The release of Call of Duty: Black Ops 4 is so close you can almost smell the gunpowder. We cannot wait. There’s going to be battle royale awesomeness in Blackout. There’s an amazing bunch of Zombies maps. Multiplayer promises to raise the bar yet again. So, ahead of its arrival on Thursday, join us in celebrating the entire history of the Black Ops series!
We kick off where it all began – 2010’s Call Of Duty: Black Ops…
Call Of Duty: Black Ops
Set during the Cold War, Treyarch’s ‘60s-set shooter casts you as a CIA operative forced to recall missions he’s undertaken in order to prevent a catastrophe. These so-called ‘black operations’ took you behind enemy lines in Laos, up the Ural Mountains, and at one point, deep into Cuba in an attempt to kill Castro. It was all very clandestine.
Multiplayer-wise, there was a new fan favourite mode in Gun Game, where your weapon changed every time you got a kill. Black Ops also brought a pair of firsts: the ability to record gameplay clips so you could watch them back later, and the chance to polish your skills against AI opponents in Combat Training.
And let’s not forget Zombies, where you and four teammates took on the roles of Kennedy, Nixon, McNamara, and Castro as they fought off a horde of zombies in The Pentagon. Revisionist history at its finest.
Call Of Duty: Black Ops 2
The sequel to Black Ops spanned two distinct time periods as you attempted to apprehend
a Nicaraguan cartel leader responsible for sparking a second Cold War. In the ‘80s portion of the game you played Alex Mason and Frank Woods, both beloved characters returning from Black Ops, while in 2025 you’re controlling Mason’s son, David. Branching storylines and the appearance of future technologies (jets, robots, UAVs) for the first time made Black Ops 2 feel like a proper leap forward.
Onto the multiplayer and new scorestreaks replaced traditional killstreaks. These rewarded you for gaining points rather than simply going after kills, and gently pushed players to focus on the objective. There was also the introduction of the Pick Ten system in the Create-a-Class menu. It gave you ten slots for guns, perks, and grenades, and you could use it how you wished.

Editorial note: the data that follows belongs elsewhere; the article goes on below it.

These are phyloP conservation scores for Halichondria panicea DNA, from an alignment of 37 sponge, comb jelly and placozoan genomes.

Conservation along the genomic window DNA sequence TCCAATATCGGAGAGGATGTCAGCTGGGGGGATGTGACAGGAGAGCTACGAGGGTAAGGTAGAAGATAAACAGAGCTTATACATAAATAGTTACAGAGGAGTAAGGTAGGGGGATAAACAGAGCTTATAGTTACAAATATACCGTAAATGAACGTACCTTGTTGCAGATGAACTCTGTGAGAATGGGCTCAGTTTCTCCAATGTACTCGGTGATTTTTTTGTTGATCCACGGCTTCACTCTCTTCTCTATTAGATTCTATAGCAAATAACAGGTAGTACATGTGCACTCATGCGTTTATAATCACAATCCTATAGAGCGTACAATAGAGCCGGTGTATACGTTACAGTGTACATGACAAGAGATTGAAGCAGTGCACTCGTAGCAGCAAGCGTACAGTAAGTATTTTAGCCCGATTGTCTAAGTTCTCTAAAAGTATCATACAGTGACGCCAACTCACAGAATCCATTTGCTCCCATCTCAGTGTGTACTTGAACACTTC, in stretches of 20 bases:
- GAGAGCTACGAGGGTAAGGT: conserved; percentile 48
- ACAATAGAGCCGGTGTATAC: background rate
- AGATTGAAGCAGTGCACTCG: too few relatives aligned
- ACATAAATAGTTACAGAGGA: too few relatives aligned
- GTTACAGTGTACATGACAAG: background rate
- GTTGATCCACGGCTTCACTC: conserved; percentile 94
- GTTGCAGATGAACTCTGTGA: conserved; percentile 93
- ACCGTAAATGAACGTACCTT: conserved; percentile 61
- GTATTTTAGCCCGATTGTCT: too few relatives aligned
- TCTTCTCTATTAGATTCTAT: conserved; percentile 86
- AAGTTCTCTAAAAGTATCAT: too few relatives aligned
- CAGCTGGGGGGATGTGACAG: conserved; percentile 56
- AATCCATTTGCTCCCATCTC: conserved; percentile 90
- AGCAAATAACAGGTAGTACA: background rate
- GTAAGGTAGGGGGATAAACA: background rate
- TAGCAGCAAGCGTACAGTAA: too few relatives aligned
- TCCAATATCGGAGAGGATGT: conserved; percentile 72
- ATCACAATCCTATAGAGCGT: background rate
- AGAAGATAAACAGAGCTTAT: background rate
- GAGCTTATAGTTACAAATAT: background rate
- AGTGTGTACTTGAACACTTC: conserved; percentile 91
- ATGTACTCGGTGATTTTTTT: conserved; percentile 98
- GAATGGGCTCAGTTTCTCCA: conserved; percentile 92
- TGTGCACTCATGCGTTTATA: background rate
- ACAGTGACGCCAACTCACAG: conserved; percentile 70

And finally, Zombies mode saw somewhat of an overhaul with the Tranzit map. It actually collected three maps in one and gave you a bus in which to drive between them.
Call of Duty: Black Ops 3
The twelfth entry in the overall Call of Duty series stayed fresh with an intriguing storyline set, at that point, the farthest in the future it’s ever been. 40 years after the last game, in 2065, a robot revolution threatens the world. Smart drones and cyborg super soldiers gave you high-tech targets to aim at. Levels were bigger and more open this time around too, designed to fit four players in a cooperative campaign.
Onto the multiplayer front now, and the introduction of Specialists let players pick from nine different soldiers, each with unique special weapons and abilities. Battery, for instance, wielded a semi-automatic grenade launcher, while Spectre could turn invisible.
Black Ops 3 also featured another great instalment of Zombies mode. Called Shadows of Evil, it starred Jeff Goldblum and Ron Perlman battling waves of undead in the supernatural locale of Morg City.
Call of Duty: Black Ops 4
Black Ops 4 is arguably the series’ biggest revamp ever. The multiplayer forays into the brave new world of battle royale with Blackout, which pits players against each other on a single massive map. The rock solid framerate, fleet of vehicles, and addition of zombies give Blackout a signature style that’s unlike anything else.
There’s also the return of Zombies mode, which takes a bold step forward with the addition of custom mutations, a suite of over 100 variables to change the likes of zombie speed, health, and damage. And there are three maps from the get-go, four if you have the Black Ops Pass. Honestly, when the game launches, we won’t know where to start.
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